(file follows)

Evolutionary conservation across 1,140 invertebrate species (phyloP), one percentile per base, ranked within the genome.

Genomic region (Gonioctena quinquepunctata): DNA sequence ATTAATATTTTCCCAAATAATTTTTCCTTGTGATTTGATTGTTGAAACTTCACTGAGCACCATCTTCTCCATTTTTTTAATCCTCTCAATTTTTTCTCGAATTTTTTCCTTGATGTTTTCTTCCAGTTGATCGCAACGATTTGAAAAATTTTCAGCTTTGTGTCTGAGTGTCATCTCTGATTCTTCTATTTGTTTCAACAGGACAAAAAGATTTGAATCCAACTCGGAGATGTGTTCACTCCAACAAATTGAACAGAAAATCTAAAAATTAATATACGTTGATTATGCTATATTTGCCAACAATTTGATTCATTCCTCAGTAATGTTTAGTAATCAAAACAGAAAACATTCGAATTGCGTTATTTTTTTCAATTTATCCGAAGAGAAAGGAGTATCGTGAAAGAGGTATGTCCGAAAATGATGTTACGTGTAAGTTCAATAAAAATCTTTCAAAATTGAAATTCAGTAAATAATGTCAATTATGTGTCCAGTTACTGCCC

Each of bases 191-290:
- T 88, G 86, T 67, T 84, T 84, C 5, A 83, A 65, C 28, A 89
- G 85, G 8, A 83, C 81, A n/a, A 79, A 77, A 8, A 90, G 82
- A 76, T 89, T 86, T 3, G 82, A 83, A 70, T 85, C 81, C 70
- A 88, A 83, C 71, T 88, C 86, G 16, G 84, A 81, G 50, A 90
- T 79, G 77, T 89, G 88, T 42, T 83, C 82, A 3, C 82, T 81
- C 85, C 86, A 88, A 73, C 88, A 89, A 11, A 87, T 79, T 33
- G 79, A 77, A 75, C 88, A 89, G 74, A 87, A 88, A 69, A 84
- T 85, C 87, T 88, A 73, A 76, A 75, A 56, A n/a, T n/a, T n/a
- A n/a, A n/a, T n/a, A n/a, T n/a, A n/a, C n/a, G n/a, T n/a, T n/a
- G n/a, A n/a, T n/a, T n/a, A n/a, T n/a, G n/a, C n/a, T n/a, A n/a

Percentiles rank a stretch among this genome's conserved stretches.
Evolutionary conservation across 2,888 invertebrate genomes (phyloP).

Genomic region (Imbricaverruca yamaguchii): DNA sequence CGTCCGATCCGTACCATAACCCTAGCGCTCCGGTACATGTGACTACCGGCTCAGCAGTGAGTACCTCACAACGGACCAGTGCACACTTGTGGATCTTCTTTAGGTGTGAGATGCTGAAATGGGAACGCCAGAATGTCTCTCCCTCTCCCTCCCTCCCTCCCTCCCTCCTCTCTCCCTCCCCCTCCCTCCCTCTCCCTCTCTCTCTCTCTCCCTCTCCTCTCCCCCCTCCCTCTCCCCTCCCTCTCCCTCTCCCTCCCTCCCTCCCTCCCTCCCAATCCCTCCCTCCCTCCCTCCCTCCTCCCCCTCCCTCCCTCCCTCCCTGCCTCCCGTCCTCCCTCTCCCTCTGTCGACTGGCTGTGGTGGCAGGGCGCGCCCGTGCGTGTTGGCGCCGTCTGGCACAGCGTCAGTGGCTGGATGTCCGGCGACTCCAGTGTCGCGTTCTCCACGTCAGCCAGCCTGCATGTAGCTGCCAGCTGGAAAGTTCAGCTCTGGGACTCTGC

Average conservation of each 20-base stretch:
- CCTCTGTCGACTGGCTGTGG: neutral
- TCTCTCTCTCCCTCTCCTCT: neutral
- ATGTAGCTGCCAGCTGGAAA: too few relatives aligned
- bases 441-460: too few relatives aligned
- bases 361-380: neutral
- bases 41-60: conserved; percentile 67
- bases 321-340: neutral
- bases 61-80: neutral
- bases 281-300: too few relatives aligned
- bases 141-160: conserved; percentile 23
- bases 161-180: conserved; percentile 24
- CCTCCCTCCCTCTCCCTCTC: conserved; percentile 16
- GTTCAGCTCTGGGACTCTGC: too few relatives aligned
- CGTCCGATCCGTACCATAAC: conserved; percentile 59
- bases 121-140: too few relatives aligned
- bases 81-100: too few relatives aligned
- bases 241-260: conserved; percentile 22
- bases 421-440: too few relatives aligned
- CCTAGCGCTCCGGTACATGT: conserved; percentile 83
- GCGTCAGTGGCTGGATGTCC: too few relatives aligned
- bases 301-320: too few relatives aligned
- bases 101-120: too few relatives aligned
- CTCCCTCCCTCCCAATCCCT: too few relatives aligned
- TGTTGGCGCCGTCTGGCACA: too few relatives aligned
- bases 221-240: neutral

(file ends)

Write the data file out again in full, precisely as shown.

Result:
Evolutionary conservation across 1,140 invertebrate species (phyloP), one percentile per base, ranked within the genome.

Genomic region (Gonioctena quinquepunctata): DNA sequence ATTAATATTTTCCCAAATAATTTTTCCTTGTGATTTGATTGTTGAAACTTCACTGAGCACCATCTTCTCCATTTTTTTAATCCTCTCAATTTTTTCTCGAATTTTTTCCTTGATGTTTTCTTCCAGTTGATCGCAACGATTTGAAAAATTTTCAGCTTTGTGTCTGAGTGTCATCTCTGATTCTTCTATTTGTTTCAACAGGACAAAAAGATTTGAATCCAACTCGGAGATGTGTTCACTCCAACAAATTGAACAGAAAATCTAAAAATTAATATACGTTGATTATGCTATATTTGCCAACAATTTGATTCATTCCTCAGTAATGTTTAGTAATCAAAACAGAAAACATTCGAATTGCGTTATTTTTTTCAATTTATCCGAAGAGAAAGGAGTATCGTGAAAGAGGTATGTCCGAAAATGATGTTACGTGTAAGTTCAATAAAAATCTTTCAAAATTGAAATTCAGTAAATAATGTCAATTATGTGTCCAGTTACTGCCC

Each of bases 191-290:
- T 88, G 86, T 67, T 84, T 84, C 5, A 83, A 65, C 28, A 89
- G 85, G 8, A 83, C 81, A n/a, A 79, A 77, A 8, A 90, G 82
- A 76, T 89, T 86, T 3, G 82, A 83, A 70, T 85, C 81, C 70
- A 88, A 83, C 71, T 88, C 86, G 16, G 84, A 81, G 50, A 90
- T 79, G 77, T 89, G 88, T 42, T 83, C 82, A 3, C 82, T 81
- C 85, C 86, A 88, A 73, C 88, A 89, A 11, A 87, T 79, T 33
- G 79, A 77, A 75, C 88, A 89, G 74, A 87, A 88, A 69, A 84
- T 85, C 87, T 88, A 73, A 76, A 75, A 56, A n/a, T n/a, T n/a
- A n/a, A n/a, T n/a, A n/a, T n/a, A n/a, C n/a, G n/a, T n/a, T n/a
- G n/a, A n/a, T n/a, T n/a, A n/a, T n/a, G n/a, C n/a, T n/a, A n/a

Percentiles rank a stretch among this genome's conserved stretches.
Evolutionary conservation across 2,888 invertebrate genomes (phyloP).

Genomic region (Imbricaverruca yamaguchii): DNA sequence CGTCCGATCCGTACCATAACCCTAGCGCTCCGGTACATGTGACTACCGGCTCAGCAGTGAGTACCTCACAACGGACCAGTGCACACTTGTGGATCTTCTTTAGGTGTGAGATGCTGAAATGGGAACGCCAGAATGTCTCTCCCTCTCCCTCCCTCCCTCCCTCCCTCCTCTCTCCCTCCCCCTCCCTCCCTCTCCCTCTCTCTCTCTCTCCCTCTCCTCTCCCCCCTCCCTCTCCCCTCCCTCTCCCTCTCCCTCCCTCCCTCCCTCCCTCCCAATCCCTCCCTCCCTCCCTCCCTCCTCCCCCTCCCTCCCTCCCTCCCTGCCTCCCGTCCTCCCTCTCCCTCTGTCGACTGGCTGTGGTGGCAGGGCGCGCCCGTGCGTGTTGGCGCCGTCTGGCACAGCGTCAGTGGCTGGATGTCCGGCGACTCCAGTGTCGCGTTCTCCACGTCAGCCAGCCTGCATGTAGCTGCCAGCTGGAAAGTTCAGCTCTGGGACTCTGC

Average conservation of each 20-base stretch:
- CCTCTGTCGACTGGCTGTGG: neutral
- TCTCTCTCTCCCTCTCCTCT: neutral
- ATGTAGCTGCCAGCTGGAAA: too few relatives aligned
- bases 441-460: too few relatives aligned
- bases 361-380: neutral
- bases 41-60: conserved; percentile 67
- bases 321-340: neutral
- bases 61-80: neutral
- bases 281-300: too few relatives aligned
- bases 141-160: conserved; percentile 23
- bases 161-180: conserved; percentile 24
- CCTCCCTCCCTCTCCCTCTC: conserved; percentile 16
- GTTCAGCTCTGGGACTCTGC: too few relatives aligned
- CGTCCGATCCGTACCATAAC: conserved; percentile 59
- bases 121-140: too few relatives aligned
- bases 81-100: too few relatives aligned
- bases 241-260: conserved; percentile 22
- bases 421-440: too few relatives aligned
- CCTAGCGCTCCGGTACATGT: conserved; percentile 83
- GCGTCAGTGGCTGGATGTCC: too few relatives aligned
- bases 301-320: too few relatives aligned
- bases 101-120: too few relatives aligned
- CTCCCTCCCTCCCAATCCCT: too few relatives aligned
- TGTTGGCGCCGTCTGGCACA: too few relatives aligned
- bases 221-240: neutral